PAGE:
Handloader
Aug 16, 2011
2,467
389
I'm killin a little time this morning .

when I brush my barrels on a normal cleaning , I push all the way through , then I pull the brush back through completely . I never change directions mid way . when I'm working on a problem spot , such as the carbon ring , I use a worn brush and scrub with it . yes , I go back and forth in that small area . I took a couple pics of the chamber length gauge . I forgot to mention these are NOT for a tight neck chamber . be sure to drill out the primer pocket , so you can push the tool out of the case after use .

P6160304.JPG

P6160303.JPG

P6160301.JPG

P6160300.JPG
 

Yoteklr

Work, load, shoot, hunt, repeat
Apr 19, 2022
36
42
I've always had to use a bronze brush . I read a lot of guys have gotten away from using a bronze brush when cleaning , I use them just for this reason . for my stubborn carbon , I use slip 2000 carbon killer . I read JB's paste works well too . I did use GM's top engine cleaner . it was for cleaning carbon from engine valves , and pistons . it seemed to work ok , it's been discontinued . I'd be very careful with CLR , I've read some bad stuff from guys that have used it , causing pitted barrels .

something that might help you on the carbon ring , is brass trim length . sinclair makes a cheap, simple tool to measure your chamber length , you'll be surprised how long most chambers are . I measure my chamber . let my brass grow , and keep it a .010 short of max chamber length . my thoughts are , there is way less room for the carbon to build up . you have to trim a brass case way short for the tool , I use a piece of brass that's near it's end of life .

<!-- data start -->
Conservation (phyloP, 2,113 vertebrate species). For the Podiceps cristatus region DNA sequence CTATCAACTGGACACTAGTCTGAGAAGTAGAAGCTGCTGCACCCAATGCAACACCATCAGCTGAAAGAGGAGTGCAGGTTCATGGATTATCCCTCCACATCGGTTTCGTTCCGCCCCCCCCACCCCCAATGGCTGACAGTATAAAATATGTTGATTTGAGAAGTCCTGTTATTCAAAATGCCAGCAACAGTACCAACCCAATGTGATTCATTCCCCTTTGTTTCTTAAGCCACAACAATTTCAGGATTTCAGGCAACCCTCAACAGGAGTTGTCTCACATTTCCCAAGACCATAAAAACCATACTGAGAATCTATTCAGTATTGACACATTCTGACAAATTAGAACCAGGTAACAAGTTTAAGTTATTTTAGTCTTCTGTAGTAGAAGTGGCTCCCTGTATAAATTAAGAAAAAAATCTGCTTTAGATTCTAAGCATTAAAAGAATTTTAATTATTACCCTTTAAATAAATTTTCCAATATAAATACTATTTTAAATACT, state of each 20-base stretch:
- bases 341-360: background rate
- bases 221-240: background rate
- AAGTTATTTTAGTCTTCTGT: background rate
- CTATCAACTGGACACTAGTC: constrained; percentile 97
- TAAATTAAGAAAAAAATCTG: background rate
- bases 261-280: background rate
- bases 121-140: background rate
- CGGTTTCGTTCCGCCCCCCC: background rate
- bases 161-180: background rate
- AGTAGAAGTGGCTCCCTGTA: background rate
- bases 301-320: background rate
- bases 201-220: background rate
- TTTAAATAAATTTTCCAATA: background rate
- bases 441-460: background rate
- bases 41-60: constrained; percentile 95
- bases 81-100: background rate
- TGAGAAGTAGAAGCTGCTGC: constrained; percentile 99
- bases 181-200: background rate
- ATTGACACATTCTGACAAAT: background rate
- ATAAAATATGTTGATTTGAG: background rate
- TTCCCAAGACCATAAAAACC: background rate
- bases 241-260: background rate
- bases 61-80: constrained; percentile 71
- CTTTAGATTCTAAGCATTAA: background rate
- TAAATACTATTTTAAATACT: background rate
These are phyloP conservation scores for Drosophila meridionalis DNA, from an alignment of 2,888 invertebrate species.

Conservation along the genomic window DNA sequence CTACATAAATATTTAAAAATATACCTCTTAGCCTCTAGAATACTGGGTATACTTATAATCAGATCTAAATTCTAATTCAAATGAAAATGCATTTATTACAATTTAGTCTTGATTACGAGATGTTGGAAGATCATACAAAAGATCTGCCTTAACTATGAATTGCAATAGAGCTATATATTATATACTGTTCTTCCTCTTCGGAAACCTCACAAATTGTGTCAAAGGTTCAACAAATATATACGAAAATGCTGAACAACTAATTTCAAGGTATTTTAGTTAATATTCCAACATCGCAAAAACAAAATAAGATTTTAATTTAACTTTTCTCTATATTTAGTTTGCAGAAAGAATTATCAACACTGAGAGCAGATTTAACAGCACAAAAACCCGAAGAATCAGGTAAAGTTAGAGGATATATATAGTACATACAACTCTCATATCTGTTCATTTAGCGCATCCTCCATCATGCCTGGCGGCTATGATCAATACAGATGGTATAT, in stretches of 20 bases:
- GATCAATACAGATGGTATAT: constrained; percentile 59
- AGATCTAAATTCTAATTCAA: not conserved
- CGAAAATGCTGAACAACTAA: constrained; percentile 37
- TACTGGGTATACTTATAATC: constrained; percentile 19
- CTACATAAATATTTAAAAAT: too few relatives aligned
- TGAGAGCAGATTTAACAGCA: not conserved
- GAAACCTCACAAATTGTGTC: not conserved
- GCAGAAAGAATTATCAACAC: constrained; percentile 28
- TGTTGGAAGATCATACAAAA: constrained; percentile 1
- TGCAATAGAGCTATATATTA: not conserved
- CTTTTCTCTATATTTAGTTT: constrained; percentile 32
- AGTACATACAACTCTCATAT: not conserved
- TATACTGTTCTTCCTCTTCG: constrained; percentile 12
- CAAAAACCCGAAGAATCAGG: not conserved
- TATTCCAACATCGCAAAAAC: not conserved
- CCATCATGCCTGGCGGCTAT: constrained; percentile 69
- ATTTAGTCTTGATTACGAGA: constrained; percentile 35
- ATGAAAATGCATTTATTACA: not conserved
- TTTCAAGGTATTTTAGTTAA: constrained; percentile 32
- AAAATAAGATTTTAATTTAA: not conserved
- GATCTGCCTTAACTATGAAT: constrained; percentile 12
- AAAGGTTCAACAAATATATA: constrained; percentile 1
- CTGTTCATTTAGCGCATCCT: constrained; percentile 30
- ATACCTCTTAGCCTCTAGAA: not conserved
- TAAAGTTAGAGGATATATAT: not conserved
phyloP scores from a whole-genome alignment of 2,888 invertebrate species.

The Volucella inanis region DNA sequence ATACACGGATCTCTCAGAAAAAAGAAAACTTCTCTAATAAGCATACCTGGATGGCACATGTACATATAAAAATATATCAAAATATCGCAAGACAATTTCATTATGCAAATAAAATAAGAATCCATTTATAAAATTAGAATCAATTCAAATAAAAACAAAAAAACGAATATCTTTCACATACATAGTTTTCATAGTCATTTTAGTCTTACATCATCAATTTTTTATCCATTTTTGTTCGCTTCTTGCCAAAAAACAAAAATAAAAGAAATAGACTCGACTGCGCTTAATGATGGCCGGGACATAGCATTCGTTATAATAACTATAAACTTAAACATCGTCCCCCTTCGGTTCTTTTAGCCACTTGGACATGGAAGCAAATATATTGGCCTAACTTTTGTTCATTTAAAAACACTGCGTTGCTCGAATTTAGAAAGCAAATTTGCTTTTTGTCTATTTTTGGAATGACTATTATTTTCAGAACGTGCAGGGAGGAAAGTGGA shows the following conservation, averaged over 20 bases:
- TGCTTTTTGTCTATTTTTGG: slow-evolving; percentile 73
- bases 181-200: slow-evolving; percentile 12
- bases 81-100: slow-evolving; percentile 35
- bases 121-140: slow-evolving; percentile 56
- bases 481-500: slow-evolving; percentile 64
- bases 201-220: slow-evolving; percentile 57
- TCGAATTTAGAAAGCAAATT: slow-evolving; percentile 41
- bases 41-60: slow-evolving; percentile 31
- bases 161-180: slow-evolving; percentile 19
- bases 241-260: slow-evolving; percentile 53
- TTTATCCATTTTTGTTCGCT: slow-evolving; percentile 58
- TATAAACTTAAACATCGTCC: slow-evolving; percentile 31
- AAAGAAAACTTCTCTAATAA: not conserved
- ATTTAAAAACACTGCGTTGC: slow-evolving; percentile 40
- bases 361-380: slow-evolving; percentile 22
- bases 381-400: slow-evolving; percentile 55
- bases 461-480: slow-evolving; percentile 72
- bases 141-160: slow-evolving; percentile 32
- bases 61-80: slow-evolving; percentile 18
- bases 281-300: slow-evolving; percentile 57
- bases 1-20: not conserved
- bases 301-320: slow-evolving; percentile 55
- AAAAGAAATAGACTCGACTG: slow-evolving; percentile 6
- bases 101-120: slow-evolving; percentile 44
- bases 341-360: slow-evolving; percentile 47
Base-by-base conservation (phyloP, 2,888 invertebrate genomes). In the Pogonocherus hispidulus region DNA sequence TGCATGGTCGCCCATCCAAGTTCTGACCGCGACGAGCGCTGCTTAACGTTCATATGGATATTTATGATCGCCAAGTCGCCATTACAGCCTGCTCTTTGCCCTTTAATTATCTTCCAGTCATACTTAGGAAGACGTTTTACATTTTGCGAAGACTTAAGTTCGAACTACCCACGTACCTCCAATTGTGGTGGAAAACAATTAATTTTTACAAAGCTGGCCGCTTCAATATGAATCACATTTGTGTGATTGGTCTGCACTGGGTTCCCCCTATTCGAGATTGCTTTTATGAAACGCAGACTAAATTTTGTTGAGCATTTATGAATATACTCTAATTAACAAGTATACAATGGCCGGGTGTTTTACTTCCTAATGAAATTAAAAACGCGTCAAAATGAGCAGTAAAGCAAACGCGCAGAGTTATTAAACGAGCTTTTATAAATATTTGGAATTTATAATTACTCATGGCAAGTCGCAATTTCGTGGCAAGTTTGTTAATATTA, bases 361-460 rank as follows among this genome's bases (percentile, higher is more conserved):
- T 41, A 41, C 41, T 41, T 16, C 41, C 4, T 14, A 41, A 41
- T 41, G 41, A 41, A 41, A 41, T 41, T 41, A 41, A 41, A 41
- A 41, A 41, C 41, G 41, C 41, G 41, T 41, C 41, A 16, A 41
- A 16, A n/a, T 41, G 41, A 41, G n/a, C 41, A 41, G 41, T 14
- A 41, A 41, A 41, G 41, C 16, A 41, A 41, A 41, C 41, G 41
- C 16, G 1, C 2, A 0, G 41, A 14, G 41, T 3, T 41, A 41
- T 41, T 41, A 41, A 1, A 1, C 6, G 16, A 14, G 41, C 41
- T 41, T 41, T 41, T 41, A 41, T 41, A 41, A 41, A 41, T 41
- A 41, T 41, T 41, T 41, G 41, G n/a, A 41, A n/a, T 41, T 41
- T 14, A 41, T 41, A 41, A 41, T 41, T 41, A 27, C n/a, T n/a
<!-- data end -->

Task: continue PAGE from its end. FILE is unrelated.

my 338 Lapua chamber measures 2.750" . I try to keep my brass trimmed to 2.740" . the book spec is ; 2.724" max , trim to 2.714" . this is a custom chamber , some of my factory chambers are much longer than this .


I tried to get Slip 2000 to work but it only cleaned the corbon fouling (powder residue) .

Can you tell me how you use it? Maybe I should be using it on a patch and bronze brush?
Thanks.
 

hunter24605

Handloader
Apr 30, 2016
1,302
754
I’ve often pondered about that spray stuff restaurants use to remove burnt on carbon from their pots/ pans. I think it’s called carbon off
 

jimbires

Handloader
Aug 16, 2011
2,467
389
I sure don't think it's a miracle or anything super great , it's probably more me scrubbing . I use slip 2000 on a soggy patch a few times and let it soak for a while . I then push a couple more soggy patches through , and start brushing . I'll wrap a wet patch on a worn brush . I'll use a new brush . pretty much whatever it takes . letting my case length get longer sure seems to help .

I've often wondered about the brass steel wool wrapped on a worn brush . I don't think it would be rough enough to cause any problems , but I haven't been brave enough to try it . anybody try this ?